More about: Jon Hassell
Veteran of the avant garde Jon Hassell is one of those name that generally hovers below the mainstream radar while maintaining a Zelig-like knack for cropping up whenever something interesting is going on. A quick glance at Hassell's musical CV shows he’s collaborated with everyone from Talking Heads and Peter Gabriel to David Sylvian, Brian Eno and even Techno Animal - the forerunner of Ninja Tune’s crushing industrial dub titans The Bug. But it’s as an artist in his own right, creating genre-splicing, atmospheric electronic soundscapes augmented by his haunting trumpet style, that we see the Memphis-born musician at his rawest and truest.
Hassell turned 83 years-old a few months back, though age doesn’t seem to have dampened his enthusiasm for bending the rules of music and experimenting with new forms and textures. But while Seeing Through Sound is uncompromising in terms of its disregard for convention, it is anything but a forbidding listen.
Rather, these eight tracks work subtly but seductively, drawing you in and slipping all but unnoticed from one to the next. Opening track ‘Fearless’ has a skeletal but undeniable slow-motion groove over which electronics, the vaguest hint of strings and a two-note bassline glide like clouds on a summer’s day. ‘Moons of Titan’ follows next, its magical synth pads and effects-treated trumpet morphing into one shape: a refreshing, cool breeze of sound.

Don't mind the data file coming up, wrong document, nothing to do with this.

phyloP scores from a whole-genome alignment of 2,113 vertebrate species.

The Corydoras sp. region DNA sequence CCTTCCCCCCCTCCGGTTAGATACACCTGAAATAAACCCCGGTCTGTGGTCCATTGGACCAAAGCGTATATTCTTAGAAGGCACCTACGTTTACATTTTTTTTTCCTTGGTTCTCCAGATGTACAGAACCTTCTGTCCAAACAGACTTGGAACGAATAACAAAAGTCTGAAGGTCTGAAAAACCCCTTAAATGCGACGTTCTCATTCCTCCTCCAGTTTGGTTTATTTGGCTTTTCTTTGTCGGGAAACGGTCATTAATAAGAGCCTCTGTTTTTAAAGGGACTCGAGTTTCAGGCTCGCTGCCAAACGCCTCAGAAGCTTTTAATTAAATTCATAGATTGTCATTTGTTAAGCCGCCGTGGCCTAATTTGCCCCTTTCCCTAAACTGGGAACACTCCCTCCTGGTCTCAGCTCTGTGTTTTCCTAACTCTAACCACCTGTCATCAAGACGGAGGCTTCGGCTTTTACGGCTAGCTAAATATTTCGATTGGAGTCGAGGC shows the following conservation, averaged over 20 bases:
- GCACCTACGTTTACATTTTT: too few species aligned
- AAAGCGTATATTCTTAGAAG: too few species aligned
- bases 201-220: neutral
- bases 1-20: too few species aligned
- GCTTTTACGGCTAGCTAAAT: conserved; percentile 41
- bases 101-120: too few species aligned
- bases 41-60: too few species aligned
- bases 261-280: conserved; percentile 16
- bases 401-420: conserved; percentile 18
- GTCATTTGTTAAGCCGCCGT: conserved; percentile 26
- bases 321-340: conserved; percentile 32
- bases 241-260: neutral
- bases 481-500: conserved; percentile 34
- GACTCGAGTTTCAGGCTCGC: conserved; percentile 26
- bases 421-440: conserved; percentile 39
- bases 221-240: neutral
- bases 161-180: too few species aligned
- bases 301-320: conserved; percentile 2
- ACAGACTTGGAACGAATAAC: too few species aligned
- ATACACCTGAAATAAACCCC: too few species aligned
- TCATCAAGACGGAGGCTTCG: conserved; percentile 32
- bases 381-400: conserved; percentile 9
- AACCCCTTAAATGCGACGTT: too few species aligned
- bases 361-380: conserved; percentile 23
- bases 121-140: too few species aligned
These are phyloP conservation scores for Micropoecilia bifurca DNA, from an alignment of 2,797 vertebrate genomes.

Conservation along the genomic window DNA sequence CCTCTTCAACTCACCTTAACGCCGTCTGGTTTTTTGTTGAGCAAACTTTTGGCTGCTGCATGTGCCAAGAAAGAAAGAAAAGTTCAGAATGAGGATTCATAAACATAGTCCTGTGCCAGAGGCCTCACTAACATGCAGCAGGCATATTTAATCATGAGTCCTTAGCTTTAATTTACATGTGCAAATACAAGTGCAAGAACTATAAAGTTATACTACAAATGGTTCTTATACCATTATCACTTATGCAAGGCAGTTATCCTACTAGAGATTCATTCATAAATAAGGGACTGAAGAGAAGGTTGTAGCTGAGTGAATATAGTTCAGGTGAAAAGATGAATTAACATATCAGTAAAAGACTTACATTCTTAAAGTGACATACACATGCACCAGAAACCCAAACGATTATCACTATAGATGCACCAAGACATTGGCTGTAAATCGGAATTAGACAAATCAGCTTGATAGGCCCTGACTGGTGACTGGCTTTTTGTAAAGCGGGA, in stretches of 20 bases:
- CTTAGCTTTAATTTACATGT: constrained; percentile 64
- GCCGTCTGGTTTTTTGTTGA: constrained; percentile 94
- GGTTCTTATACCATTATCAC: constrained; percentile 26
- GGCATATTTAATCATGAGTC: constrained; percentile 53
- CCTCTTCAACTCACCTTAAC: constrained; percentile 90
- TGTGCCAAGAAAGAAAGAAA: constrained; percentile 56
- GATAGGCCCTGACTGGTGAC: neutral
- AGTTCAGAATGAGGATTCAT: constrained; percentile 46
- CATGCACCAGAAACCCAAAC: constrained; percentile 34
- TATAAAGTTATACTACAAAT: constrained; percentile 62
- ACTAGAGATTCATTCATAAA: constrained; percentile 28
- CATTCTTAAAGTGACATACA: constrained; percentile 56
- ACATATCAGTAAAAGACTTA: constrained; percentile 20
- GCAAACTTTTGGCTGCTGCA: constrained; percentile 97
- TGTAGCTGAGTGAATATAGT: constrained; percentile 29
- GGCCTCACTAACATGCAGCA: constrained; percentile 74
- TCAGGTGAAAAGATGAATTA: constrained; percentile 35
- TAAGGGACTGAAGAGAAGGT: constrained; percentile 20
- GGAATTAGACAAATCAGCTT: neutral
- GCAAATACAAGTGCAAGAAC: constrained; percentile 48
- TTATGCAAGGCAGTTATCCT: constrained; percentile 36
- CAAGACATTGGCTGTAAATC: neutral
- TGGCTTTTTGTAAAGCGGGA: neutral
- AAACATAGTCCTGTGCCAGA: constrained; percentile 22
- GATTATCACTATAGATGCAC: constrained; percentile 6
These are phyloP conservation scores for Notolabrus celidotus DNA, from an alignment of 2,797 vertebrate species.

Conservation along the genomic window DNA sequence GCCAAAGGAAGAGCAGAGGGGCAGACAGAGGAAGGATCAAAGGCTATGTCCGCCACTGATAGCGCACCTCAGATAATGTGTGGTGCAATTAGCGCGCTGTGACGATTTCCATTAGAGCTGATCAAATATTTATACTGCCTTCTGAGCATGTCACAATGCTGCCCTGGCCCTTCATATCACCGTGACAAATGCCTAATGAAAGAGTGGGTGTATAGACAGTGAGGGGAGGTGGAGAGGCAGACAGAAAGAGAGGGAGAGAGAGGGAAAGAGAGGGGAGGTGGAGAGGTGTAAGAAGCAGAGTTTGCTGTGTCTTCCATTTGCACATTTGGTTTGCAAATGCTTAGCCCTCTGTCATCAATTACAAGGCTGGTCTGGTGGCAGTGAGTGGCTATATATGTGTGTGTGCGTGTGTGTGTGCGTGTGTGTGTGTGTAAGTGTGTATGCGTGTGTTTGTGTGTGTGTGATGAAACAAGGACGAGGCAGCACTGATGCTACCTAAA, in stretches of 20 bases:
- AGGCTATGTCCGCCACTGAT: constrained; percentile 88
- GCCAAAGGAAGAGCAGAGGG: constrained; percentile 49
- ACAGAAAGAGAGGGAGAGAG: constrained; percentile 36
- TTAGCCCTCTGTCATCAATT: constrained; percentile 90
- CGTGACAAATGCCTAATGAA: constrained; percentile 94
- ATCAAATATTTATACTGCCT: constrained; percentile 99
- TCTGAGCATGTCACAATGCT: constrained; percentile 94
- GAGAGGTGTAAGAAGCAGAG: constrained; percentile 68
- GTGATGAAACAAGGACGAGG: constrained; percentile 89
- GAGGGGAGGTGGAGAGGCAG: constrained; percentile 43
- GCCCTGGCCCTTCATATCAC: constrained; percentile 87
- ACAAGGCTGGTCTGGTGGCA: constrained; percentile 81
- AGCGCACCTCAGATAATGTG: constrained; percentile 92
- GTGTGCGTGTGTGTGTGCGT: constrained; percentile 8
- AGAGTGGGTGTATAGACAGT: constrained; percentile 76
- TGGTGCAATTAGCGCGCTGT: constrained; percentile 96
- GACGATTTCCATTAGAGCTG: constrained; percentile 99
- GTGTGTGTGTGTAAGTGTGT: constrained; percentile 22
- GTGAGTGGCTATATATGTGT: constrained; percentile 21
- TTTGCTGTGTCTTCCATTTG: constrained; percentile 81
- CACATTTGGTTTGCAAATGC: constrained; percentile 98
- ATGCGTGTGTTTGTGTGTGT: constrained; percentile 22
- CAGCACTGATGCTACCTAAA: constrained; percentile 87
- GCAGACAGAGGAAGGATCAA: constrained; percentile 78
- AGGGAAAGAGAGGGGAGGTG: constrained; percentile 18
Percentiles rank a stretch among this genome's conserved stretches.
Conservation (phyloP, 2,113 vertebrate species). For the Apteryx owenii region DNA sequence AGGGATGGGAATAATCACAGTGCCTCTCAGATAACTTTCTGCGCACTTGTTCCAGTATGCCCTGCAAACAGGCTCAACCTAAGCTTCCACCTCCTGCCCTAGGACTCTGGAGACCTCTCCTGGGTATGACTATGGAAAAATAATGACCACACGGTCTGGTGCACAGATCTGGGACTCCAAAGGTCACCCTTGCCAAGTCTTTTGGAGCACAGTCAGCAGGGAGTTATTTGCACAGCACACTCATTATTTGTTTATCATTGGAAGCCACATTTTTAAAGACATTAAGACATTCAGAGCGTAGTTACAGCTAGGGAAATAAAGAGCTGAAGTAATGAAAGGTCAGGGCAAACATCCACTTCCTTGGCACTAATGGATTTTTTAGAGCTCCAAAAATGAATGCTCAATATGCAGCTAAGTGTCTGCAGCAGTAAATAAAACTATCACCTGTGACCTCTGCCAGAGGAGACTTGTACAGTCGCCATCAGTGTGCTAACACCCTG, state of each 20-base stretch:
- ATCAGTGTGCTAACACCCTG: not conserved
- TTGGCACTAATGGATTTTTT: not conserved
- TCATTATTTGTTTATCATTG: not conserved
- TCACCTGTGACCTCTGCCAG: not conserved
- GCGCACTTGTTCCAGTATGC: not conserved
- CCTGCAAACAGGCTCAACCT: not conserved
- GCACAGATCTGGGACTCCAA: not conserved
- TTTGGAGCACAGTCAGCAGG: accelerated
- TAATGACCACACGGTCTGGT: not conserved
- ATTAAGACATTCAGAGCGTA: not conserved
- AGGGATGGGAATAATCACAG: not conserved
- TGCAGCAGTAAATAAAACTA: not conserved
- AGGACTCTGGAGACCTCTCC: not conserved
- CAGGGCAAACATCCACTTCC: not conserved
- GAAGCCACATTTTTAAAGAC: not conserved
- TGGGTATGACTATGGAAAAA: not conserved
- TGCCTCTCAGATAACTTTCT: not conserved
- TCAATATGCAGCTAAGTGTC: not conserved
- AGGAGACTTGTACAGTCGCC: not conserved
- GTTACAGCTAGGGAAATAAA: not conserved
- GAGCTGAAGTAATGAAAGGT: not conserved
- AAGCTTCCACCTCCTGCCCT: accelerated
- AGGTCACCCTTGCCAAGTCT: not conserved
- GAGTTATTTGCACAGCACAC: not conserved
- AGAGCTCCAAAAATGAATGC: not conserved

The Pentimento technique referred to in the title is defined in the press release as the “reappearance in a painting of earlier images, forms, or strokes that have been changed and painted over” and this is evident in the innovative production style that paints with sound, using overlapping nuances to create an undefinable and intoxicating new palette. It’s most apparent as we veer into the core of the album. ‘Unknown Wish’ proves the most abstract moment yet: a collage of disembodied and glitches that leads onto ‘Delicado’ and ‘Reykjavik’, both which nod to Miles Davis at his most free and improvisational.
‘Cool Down Coda’ signifies a move back into rhythm, albeit a skittering Aphex-style ballbearings-down-staircase beat that the mysterious instrumentation binds itself to. ‘Lunar’ uses layers of quiet static and echoey delays to create a floating, spacey vibe, before ‘Timeless’ brings us full circle. This closing eight-minute cut clocks in somewhere between the bubbling arpeggios of Terry Riley – another former collaborator of Hassell’s - and the cosmic dub of The Orb.
Palatable pop fodder this most certainly is not, though if you’ve made it this far into the review you’ve figured that out - and aren’t in the least bit bothered. While on paper Seeing Through Sound may be a serious left-of-centre undertaking, in reality it’s an effortless, beautiful listen. Or, as Hassell, so fond of the visual metaphor when it comes to describe his music, might well say: it’s well worth a look.
Seeing Through Sound (Pentimento Volume Two) is out now.
More about: Jon Hassell